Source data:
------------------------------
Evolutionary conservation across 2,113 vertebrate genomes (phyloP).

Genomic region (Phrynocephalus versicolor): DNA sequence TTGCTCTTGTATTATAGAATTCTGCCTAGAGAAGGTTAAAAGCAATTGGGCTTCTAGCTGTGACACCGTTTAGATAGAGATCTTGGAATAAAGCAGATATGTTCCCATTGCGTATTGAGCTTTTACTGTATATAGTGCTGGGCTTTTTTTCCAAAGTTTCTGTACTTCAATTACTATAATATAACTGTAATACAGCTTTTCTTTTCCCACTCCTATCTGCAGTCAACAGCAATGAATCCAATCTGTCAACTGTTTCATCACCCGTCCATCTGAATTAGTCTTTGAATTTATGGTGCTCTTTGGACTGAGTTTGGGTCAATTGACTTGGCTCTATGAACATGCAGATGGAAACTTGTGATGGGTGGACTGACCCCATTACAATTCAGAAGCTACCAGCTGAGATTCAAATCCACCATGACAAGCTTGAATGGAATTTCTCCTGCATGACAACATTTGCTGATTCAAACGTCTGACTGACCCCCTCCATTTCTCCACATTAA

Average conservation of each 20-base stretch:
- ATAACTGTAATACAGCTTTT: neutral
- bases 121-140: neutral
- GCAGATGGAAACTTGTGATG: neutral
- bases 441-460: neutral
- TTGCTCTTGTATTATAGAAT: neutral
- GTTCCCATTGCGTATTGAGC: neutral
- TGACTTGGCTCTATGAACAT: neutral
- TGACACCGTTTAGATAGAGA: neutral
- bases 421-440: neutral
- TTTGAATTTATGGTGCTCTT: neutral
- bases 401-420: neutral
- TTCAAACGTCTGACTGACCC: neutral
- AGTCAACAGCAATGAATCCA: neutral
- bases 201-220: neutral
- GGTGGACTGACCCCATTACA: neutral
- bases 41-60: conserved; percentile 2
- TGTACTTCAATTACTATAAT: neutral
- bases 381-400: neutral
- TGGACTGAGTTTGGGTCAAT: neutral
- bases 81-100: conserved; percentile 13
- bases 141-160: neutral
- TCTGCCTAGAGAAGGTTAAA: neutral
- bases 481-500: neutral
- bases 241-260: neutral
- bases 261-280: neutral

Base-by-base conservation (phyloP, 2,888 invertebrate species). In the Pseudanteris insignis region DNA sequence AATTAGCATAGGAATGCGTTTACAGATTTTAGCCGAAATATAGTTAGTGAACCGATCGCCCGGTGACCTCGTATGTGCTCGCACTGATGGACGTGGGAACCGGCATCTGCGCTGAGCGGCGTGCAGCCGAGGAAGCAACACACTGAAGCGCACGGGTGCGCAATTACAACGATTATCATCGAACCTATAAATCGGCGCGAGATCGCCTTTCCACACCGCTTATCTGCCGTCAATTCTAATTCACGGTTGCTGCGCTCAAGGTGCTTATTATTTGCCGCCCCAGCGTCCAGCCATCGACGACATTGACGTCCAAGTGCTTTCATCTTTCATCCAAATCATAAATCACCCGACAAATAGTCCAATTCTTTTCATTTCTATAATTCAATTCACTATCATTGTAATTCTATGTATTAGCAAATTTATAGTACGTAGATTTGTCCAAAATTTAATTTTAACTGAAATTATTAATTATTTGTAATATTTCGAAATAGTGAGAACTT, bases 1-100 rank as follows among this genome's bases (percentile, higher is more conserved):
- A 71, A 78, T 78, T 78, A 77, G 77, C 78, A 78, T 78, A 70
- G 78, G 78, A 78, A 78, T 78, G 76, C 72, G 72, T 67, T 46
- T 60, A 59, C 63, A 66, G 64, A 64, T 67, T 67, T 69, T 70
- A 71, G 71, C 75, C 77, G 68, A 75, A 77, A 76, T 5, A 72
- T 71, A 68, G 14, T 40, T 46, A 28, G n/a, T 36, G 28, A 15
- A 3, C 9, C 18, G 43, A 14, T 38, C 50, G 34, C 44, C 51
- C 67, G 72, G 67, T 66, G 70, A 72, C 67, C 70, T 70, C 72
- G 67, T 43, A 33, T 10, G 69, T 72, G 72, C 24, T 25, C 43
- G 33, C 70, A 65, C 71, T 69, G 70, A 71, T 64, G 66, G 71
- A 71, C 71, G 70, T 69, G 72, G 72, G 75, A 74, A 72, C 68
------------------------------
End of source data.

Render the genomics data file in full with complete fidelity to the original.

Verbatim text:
Evolutionary conservation across 2,113 vertebrate genomes (phyloP).

Genomic region (Phrynocephalus versicolor): DNA sequence TTGCTCTTGTATTATAGAATTCTGCCTAGAGAAGGTTAAAAGCAATTGGGCTTCTAGCTGTGACACCGTTTAGATAGAGATCTTGGAATAAAGCAGATATGTTCCCATTGCGTATTGAGCTTTTACTGTATATAGTGCTGGGCTTTTTTTCCAAAGTTTCTGTACTTCAATTACTATAATATAACTGTAATACAGCTTTTCTTTTCCCACTCCTATCTGCAGTCAACAGCAATGAATCCAATCTGTCAACTGTTTCATCACCCGTCCATCTGAATTAGTCTTTGAATTTATGGTGCTCTTTGGACTGAGTTTGGGTCAATTGACTTGGCTCTATGAACATGCAGATGGAAACTTGTGATGGGTGGACTGACCCCATTACAATTCAGAAGCTACCAGCTGAGATTCAAATCCACCATGACAAGCTTGAATGGAATTTCTCCTGCATGACAACATTTGCTGATTCAAACGTCTGACTGACCCCCTCCATTTCTCCACATTAA

Average conservation of each 20-base stretch:
- ATAACTGTAATACAGCTTTT: neutral
- bases 121-140: neutral
- GCAGATGGAAACTTGTGATG: neutral
- bases 441-460: neutral
- TTGCTCTTGTATTATAGAAT: neutral
- GTTCCCATTGCGTATTGAGC: neutral
- TGACTTGGCTCTATGAACAT: neutral
- TGACACCGTTTAGATAGAGA: neutral
- bases 421-440: neutral
- TTTGAATTTATGGTGCTCTT: neutral
- bases 401-420: neutral
- TTCAAACGTCTGACTGACCC: neutral
- AGTCAACAGCAATGAATCCA: neutral
- bases 201-220: neutral
- GGTGGACTGACCCCATTACA: neutral
- bases 41-60: conserved; percentile 2
- TGTACTTCAATTACTATAAT: neutral
- bases 381-400: neutral
- TGGACTGAGTTTGGGTCAAT: neutral
- bases 81-100: conserved; percentile 13
- bases 141-160: neutral
- TCTGCCTAGAGAAGGTTAAA: neutral
- bases 481-500: neutral
- bases 241-260: neutral
- bases 261-280: neutral

Base-by-base conservation (phyloP, 2,888 invertebrate species). In the Pseudanteris insignis region DNA sequence AATTAGCATAGGAATGCGTTTACAGATTTTAGCCGAAATATAGTTAGTGAACCGATCGCCCGGTGACCTCGTATGTGCTCGCACTGATGGACGTGGGAACCGGCATCTGCGCTGAGCGGCGTGCAGCCGAGGAAGCAACACACTGAAGCGCACGGGTGCGCAATTACAACGATTATCATCGAACCTATAAATCGGCGCGAGATCGCCTTTCCACACCGCTTATCTGCCGTCAATTCTAATTCACGGTTGCTGCGCTCAAGGTGCTTATTATTTGCCGCCCCAGCGTCCAGCCATCGACGACATTGACGTCCAAGTGCTTTCATCTTTCATCCAAATCATAAATCACCCGACAAATAGTCCAATTCTTTTCATTTCTATAATTCAATTCACTATCATTGTAATTCTATGTATTAGCAAATTTATAGTACGTAGATTTGTCCAAAATTTAATTTTAACTGAAATTATTAATTATTTGTAATATTTCGAAATAGTGAGAACTT, bases 1-100 rank as follows among this genome's bases (percentile, higher is more conserved):
- A 71, A 78, T 78, T 78, A 77, G 77, C 78, A 78, T 78, A 70
- G 78, G 78, A 78, A 78, T 78, G 76, C 72, G 72, T 67, T 46
- T 60, A 59, C 63, A 66, G 64, A 64, T 67, T 67, T 69, T 70
- A 71, G 71, C 75, C 77, G 68, A 75, A 77, A 76, T 5, A 72
- T 71, A 68, G 14, T 40, T 46, A 28, G n/a, T 36, G 28, A 15
- A 3, C 9, C 18, G 43, A 14, T 38, C 50, G 34, C 44, C 51
- C 67, G 72, G 67, T 66, G 70, A 72, C 67, C 70, T 70, C 72
- G 67, T 43, A 33, T 10, G 69, T 72, G 72, C 24, T 25, C 43
- G 33, C 70, A 65, C 71, T 69, G 70, A 71, T 64, G 66, G 71
- A 71, C 71, G 70, T 69, G 72, G 72, G 75, A 74, A 72, C 68